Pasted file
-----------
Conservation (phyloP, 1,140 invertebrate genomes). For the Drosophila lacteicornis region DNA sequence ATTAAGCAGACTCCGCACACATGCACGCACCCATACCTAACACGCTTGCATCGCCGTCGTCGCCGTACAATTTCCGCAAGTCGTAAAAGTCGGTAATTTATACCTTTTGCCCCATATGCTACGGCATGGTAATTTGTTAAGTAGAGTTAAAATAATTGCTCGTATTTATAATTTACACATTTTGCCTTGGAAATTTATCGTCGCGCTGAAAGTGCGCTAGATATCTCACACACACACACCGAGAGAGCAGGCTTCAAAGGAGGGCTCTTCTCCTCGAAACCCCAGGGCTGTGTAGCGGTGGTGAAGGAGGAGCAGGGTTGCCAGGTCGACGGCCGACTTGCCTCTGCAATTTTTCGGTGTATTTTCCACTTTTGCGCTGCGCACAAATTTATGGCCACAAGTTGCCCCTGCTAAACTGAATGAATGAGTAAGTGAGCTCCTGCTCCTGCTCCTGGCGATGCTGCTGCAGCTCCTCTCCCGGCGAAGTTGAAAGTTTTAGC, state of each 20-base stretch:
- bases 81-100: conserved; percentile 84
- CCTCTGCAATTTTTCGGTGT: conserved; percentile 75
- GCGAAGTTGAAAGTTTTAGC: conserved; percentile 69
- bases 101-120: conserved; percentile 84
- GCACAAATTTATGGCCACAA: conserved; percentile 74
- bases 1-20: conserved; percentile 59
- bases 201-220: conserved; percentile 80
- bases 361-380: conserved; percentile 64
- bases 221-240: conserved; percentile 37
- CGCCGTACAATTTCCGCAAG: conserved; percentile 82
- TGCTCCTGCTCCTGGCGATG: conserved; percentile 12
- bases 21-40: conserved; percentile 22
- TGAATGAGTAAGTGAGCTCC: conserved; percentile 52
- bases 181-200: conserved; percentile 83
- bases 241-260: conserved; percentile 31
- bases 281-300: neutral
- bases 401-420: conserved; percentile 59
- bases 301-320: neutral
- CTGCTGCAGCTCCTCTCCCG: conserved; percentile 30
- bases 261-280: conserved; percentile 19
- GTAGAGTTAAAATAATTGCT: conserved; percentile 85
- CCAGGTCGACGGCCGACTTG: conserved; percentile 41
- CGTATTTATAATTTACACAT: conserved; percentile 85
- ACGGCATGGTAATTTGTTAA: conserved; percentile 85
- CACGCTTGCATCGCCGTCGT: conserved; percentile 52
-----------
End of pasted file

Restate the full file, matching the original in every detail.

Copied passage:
Conservation (phyloP, 1,140 invertebrate genomes). For the Drosophila lacteicornis region DNA sequence ATTAAGCAGACTCCGCACACATGCACGCACCCATACCTAACACGCTTGCATCGCCGTCGTCGCCGTACAATTTCCGCAAGTCGTAAAAGTCGGTAATTTATACCTTTTGCCCCATATGCTACGGCATGGTAATTTGTTAAGTAGAGTTAAAATAATTGCTCGTATTTATAATTTACACATTTTGCCTTGGAAATTTATCGTCGCGCTGAAAGTGCGCTAGATATCTCACACACACACACCGAGAGAGCAGGCTTCAAAGGAGGGCTCTTCTCCTCGAAACCCCAGGGCTGTGTAGCGGTGGTGAAGGAGGAGCAGGGTTGCCAGGTCGACGGCCGACTTGCCTCTGCAATTTTTCGGTGTATTTTCCACTTTTGCGCTGCGCACAAATTTATGGCCACAAGTTGCCCCTGCTAAACTGAATGAATGAGTAAGTGAGCTCCTGCTCCTGCTCCTGGCGATGCTGCTGCAGCTCCTCTCCCGGCGAAGTTGAAAGTTTTAGC, state of each 20-base stretch:
- bases 81-100: conserved; percentile 84
- CCTCTGCAATTTTTCGGTGT: conserved; percentile 75
- GCGAAGTTGAAAGTTTTAGC: conserved; percentile 69
- bases 101-120: conserved; percentile 84
- GCACAAATTTATGGCCACAA: conserved; percentile 74
- bases 1-20: conserved; percentile 59
- bases 201-220: conserved; percentile 80
- bases 361-380: conserved; percentile 64
- bases 221-240: conserved; percentile 37
- CGCCGTACAATTTCCGCAAG: conserved; percentile 82
- TGCTCCTGCTCCTGGCGATG: conserved; percentile 12
- bases 21-40: conserved; percentile 22
- TGAATGAGTAAGTGAGCTCC: conserved; percentile 52
- bases 181-200: conserved; percentile 83
- bases 241-260: conserved; percentile 31
- bases 281-300: neutral
- bases 401-420: conserved; percentile 59
- bases 301-320: neutral
- CTGCTGCAGCTCCTCTCCCG: conserved; percentile 30
- bases 261-280: conserved; percentile 19
- GTAGAGTTAAAATAATTGCT: conserved; percentile 85
- CCAGGTCGACGGCCGACTTG: conserved; percentile 41
- CGTATTTATAATTTACACAT: conserved; percentile 85
- ACGGCATGGTAATTTGTTAA: conserved; percentile 85
- CACGCTTGCATCGCCGTCGT: conserved; percentile 52